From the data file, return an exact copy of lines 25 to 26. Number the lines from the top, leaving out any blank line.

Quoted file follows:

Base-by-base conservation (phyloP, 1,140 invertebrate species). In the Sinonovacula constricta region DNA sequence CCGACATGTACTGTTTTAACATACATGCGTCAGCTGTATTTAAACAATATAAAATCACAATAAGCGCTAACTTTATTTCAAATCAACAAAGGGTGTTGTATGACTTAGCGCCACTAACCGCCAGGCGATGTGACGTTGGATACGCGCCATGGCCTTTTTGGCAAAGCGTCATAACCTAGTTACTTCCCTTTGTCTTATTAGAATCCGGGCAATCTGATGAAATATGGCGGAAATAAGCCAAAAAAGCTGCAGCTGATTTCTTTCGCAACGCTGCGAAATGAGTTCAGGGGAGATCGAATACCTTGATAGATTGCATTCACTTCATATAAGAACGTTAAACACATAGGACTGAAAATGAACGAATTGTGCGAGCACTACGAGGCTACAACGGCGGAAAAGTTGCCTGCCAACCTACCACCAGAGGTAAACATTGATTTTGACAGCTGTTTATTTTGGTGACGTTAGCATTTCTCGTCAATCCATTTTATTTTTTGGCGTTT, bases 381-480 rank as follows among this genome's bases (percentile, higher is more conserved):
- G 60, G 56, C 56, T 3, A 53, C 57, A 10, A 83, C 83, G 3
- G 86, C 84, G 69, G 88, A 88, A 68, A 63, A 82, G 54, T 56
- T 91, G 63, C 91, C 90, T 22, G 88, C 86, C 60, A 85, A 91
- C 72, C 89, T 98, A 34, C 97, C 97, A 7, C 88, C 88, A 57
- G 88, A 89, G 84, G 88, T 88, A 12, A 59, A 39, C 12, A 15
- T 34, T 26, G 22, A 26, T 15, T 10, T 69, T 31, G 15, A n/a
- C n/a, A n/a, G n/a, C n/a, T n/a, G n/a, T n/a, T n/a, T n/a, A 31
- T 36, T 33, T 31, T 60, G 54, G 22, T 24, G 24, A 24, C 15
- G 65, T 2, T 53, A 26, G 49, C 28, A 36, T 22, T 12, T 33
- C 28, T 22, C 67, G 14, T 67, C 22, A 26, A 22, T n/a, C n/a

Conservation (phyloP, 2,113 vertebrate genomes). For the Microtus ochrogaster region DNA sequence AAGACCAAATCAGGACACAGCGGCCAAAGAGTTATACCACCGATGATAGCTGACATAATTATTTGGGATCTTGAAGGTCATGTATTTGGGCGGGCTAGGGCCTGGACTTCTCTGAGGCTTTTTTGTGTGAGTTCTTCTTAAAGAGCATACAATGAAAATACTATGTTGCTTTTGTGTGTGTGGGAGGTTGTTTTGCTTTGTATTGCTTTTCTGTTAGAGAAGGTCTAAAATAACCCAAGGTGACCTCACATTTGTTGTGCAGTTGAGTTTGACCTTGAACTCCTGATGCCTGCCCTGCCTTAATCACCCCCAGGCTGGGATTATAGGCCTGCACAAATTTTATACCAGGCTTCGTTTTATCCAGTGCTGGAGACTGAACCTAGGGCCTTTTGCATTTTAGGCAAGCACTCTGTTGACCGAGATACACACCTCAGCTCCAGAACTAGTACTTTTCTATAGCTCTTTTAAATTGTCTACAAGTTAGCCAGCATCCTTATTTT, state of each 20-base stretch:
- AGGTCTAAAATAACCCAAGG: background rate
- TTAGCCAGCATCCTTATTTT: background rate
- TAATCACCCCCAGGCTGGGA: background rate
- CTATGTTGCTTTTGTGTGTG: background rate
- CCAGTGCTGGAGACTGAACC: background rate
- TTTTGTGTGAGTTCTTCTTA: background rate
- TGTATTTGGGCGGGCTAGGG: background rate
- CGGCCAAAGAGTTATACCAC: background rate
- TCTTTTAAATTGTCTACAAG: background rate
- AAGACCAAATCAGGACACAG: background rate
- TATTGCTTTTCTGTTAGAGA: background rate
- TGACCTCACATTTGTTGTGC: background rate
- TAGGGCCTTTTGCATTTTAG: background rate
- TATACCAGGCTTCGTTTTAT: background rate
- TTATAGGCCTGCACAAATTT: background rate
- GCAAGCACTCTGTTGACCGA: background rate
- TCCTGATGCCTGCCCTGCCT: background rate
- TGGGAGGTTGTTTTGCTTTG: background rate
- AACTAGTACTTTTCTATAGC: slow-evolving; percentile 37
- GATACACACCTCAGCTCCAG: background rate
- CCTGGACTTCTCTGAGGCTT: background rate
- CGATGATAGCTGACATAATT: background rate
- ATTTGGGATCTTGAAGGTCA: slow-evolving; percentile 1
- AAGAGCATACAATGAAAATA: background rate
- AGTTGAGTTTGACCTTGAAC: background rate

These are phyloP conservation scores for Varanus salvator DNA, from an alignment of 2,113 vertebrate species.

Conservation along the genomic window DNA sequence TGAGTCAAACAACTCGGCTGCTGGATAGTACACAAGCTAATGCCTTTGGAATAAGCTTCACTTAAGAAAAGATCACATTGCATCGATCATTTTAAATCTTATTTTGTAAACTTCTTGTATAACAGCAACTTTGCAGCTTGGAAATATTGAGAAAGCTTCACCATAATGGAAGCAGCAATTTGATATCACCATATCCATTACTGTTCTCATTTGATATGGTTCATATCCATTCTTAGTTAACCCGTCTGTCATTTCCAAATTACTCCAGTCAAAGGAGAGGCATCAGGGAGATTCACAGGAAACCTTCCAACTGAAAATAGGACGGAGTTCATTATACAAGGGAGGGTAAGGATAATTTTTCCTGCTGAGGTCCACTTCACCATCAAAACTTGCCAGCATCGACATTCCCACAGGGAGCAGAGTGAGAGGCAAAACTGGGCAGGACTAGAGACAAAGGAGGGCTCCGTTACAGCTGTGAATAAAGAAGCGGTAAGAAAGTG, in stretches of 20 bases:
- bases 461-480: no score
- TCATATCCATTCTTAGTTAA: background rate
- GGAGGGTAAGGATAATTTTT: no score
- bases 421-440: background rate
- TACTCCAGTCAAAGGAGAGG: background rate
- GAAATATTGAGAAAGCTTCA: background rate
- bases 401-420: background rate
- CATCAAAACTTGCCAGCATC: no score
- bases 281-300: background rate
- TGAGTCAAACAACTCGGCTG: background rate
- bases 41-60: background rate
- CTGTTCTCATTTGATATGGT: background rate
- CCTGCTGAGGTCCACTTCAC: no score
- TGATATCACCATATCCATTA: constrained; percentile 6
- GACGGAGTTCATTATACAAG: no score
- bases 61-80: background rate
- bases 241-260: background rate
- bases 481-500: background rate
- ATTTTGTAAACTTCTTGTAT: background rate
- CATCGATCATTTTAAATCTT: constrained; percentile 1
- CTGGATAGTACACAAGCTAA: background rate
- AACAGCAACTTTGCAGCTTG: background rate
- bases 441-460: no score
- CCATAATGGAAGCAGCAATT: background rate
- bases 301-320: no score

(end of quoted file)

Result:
- TAGGGCCTTTTGCATTTTAG: background rate
- TATACCAGGCTTCGTTTTAT: background rate